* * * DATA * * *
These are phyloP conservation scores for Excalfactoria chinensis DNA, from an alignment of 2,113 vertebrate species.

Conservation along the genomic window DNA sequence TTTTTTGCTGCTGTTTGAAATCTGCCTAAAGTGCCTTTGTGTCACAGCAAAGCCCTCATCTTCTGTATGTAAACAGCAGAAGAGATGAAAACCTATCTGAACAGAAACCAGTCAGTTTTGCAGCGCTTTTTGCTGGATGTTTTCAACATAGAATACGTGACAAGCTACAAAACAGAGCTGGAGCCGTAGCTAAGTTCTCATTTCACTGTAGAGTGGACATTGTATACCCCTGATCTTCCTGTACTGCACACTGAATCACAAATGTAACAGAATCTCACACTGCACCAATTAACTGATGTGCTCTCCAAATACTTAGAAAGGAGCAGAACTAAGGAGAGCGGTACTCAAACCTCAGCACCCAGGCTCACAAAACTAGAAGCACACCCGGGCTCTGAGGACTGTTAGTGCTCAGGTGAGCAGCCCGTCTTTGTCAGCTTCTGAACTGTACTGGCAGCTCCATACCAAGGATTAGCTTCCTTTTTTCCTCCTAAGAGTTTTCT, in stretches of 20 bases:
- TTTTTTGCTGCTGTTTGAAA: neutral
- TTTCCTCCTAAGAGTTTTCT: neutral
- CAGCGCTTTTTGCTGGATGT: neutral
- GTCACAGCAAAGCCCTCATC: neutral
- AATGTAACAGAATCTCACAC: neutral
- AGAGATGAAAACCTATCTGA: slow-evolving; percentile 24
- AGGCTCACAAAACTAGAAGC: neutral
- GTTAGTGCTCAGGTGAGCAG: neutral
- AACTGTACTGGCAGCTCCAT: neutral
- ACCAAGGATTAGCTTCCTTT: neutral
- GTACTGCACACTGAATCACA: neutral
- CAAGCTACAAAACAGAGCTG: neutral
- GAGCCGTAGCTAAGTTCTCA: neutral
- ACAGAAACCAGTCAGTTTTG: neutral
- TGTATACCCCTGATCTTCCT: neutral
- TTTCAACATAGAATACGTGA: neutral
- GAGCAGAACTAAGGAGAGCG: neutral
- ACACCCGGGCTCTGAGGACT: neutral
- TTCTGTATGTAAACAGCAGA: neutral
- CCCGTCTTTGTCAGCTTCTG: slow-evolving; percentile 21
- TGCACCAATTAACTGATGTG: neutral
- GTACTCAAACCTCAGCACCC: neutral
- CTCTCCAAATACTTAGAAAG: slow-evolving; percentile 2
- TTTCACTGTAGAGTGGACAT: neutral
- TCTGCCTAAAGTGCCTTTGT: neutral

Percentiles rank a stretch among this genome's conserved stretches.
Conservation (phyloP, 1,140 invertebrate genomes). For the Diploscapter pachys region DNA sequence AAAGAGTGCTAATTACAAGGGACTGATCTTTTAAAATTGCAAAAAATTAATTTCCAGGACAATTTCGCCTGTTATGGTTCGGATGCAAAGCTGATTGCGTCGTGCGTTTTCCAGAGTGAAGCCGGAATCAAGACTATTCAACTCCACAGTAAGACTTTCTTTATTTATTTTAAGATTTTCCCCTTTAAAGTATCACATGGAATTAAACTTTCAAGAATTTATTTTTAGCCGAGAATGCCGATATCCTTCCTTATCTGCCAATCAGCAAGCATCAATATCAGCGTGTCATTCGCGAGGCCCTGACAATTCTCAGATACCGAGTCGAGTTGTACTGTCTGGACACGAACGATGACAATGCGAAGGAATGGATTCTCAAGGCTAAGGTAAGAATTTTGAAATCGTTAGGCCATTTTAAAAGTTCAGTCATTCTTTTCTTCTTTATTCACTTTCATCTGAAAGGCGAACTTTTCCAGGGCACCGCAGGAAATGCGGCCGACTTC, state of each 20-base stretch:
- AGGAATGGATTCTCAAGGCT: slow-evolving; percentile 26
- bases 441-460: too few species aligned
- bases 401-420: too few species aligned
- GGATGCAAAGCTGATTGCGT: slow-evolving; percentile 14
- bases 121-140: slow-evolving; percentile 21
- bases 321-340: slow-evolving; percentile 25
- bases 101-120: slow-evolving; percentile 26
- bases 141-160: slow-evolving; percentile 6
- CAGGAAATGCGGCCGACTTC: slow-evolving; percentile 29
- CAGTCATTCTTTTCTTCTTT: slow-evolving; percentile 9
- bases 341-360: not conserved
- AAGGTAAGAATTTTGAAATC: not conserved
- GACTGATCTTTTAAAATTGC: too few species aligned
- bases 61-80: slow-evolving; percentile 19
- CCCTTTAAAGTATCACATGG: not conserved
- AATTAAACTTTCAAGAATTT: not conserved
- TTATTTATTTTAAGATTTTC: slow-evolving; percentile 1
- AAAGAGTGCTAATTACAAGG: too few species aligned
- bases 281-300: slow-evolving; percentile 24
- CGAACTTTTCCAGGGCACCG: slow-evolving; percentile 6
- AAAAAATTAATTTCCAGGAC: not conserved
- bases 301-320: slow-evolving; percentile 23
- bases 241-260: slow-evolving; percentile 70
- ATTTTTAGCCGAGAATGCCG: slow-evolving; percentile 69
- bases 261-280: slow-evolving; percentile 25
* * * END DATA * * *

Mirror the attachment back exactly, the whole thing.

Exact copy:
These are phyloP conservation scores for Excalfactoria chinensis DNA, from an alignment of 2,113 vertebrate species.

Conservation along the genomic window DNA sequence TTTTTTGCTGCTGTTTGAAATCTGCCTAAAGTGCCTTTGTGTCACAGCAAAGCCCTCATCTTCTGTATGTAAACAGCAGAAGAGATGAAAACCTATCTGAACAGAAACCAGTCAGTTTTGCAGCGCTTTTTGCTGGATGTTTTCAACATAGAATACGTGACAAGCTACAAAACAGAGCTGGAGCCGTAGCTAAGTTCTCATTTCACTGTAGAGTGGACATTGTATACCCCTGATCTTCCTGTACTGCACACTGAATCACAAATGTAACAGAATCTCACACTGCACCAATTAACTGATGTGCTCTCCAAATACTTAGAAAGGAGCAGAACTAAGGAGAGCGGTACTCAAACCTCAGCACCCAGGCTCACAAAACTAGAAGCACACCCGGGCTCTGAGGACTGTTAGTGCTCAGGTGAGCAGCCCGTCTTTGTCAGCTTCTGAACTGTACTGGCAGCTCCATACCAAGGATTAGCTTCCTTTTTTCCTCCTAAGAGTTTTCT, in stretches of 20 bases:
- TTTTTTGCTGCTGTTTGAAA: neutral
- TTTCCTCCTAAGAGTTTTCT: neutral
- CAGCGCTTTTTGCTGGATGT: neutral
- GTCACAGCAAAGCCCTCATC: neutral
- AATGTAACAGAATCTCACAC: neutral
- AGAGATGAAAACCTATCTGA: slow-evolving; percentile 24
- AGGCTCACAAAACTAGAAGC: neutral
- GTTAGTGCTCAGGTGAGCAG: neutral
- AACTGTACTGGCAGCTCCAT: neutral
- ACCAAGGATTAGCTTCCTTT: neutral
- GTACTGCACACTGAATCACA: neutral
- CAAGCTACAAAACAGAGCTG: neutral
- GAGCCGTAGCTAAGTTCTCA: neutral
- ACAGAAACCAGTCAGTTTTG: neutral
- TGTATACCCCTGATCTTCCT: neutral
- TTTCAACATAGAATACGTGA: neutral
- GAGCAGAACTAAGGAGAGCG: neutral
- ACACCCGGGCTCTGAGGACT: neutral
- TTCTGTATGTAAACAGCAGA: neutral
- CCCGTCTTTGTCAGCTTCTG: slow-evolving; percentile 21
- TGCACCAATTAACTGATGTG: neutral
- GTACTCAAACCTCAGCACCC: neutral
- CTCTCCAAATACTTAGAAAG: slow-evolving; percentile 2
- TTTCACTGTAGAGTGGACAT: neutral
- TCTGCCTAAAGTGCCTTTGT: neutral

Percentiles rank a stretch among this genome's conserved stretches.
Conservation (phyloP, 1,140 invertebrate genomes). For the Diploscapter pachys region DNA sequence AAAGAGTGCTAATTACAAGGGACTGATCTTTTAAAATTGCAAAAAATTAATTTCCAGGACAATTTCGCCTGTTATGGTTCGGATGCAAAGCTGATTGCGTCGTGCGTTTTCCAGAGTGAAGCCGGAATCAAGACTATTCAACTCCACAGTAAGACTTTCTTTATTTATTTTAAGATTTTCCCCTTTAAAGTATCACATGGAATTAAACTTTCAAGAATTTATTTTTAGCCGAGAATGCCGATATCCTTCCTTATCTGCCAATCAGCAAGCATCAATATCAGCGTGTCATTCGCGAGGCCCTGACAATTCTCAGATACCGAGTCGAGTTGTACTGTCTGGACACGAACGATGACAATGCGAAGGAATGGATTCTCAAGGCTAAGGTAAGAATTTTGAAATCGTTAGGCCATTTTAAAAGTTCAGTCATTCTTTTCTTCTTTATTCACTTTCATCTGAAAGGCGAACTTTTCCAGGGCACCGCAGGAAATGCGGCCGACTTC, state of each 20-base stretch:
- AGGAATGGATTCTCAAGGCT: slow-evolving; percentile 26
- bases 441-460: too few species aligned
- bases 401-420: too few species aligned
- GGATGCAAAGCTGATTGCGT: slow-evolving; percentile 14
- bases 121-140: slow-evolving; percentile 21
- bases 321-340: slow-evolving; percentile 25
- bases 101-120: slow-evolving; percentile 26
- bases 141-160: slow-evolving; percentile 6
- CAGGAAATGCGGCCGACTTC: slow-evolving; percentile 29
- CAGTCATTCTTTTCTTCTTT: slow-evolving; percentile 9
- bases 341-360: not conserved
- AAGGTAAGAATTTTGAAATC: not conserved
- GACTGATCTTTTAAAATTGC: too few species aligned
- bases 61-80: slow-evolving; percentile 19
- CCCTTTAAAGTATCACATGG: not conserved
- AATTAAACTTTCAAGAATTT: not conserved
- TTATTTATTTTAAGATTTTC: slow-evolving; percentile 1
- AAAGAGTGCTAATTACAAGG: too few species aligned
- bases 281-300: slow-evolving; percentile 24
- CGAACTTTTCCAGGGCACCG: slow-evolving; percentile 6
- AAAAAATTAATTTCCAGGAC: not conserved
- bases 301-320: slow-evolving; percentile 23
- bases 241-260: slow-evolving; percentile 70
- ATTTTTAGCCGAGAATGCCG: slow-evolving; percentile 69
- bases 261-280: slow-evolving; percentile 25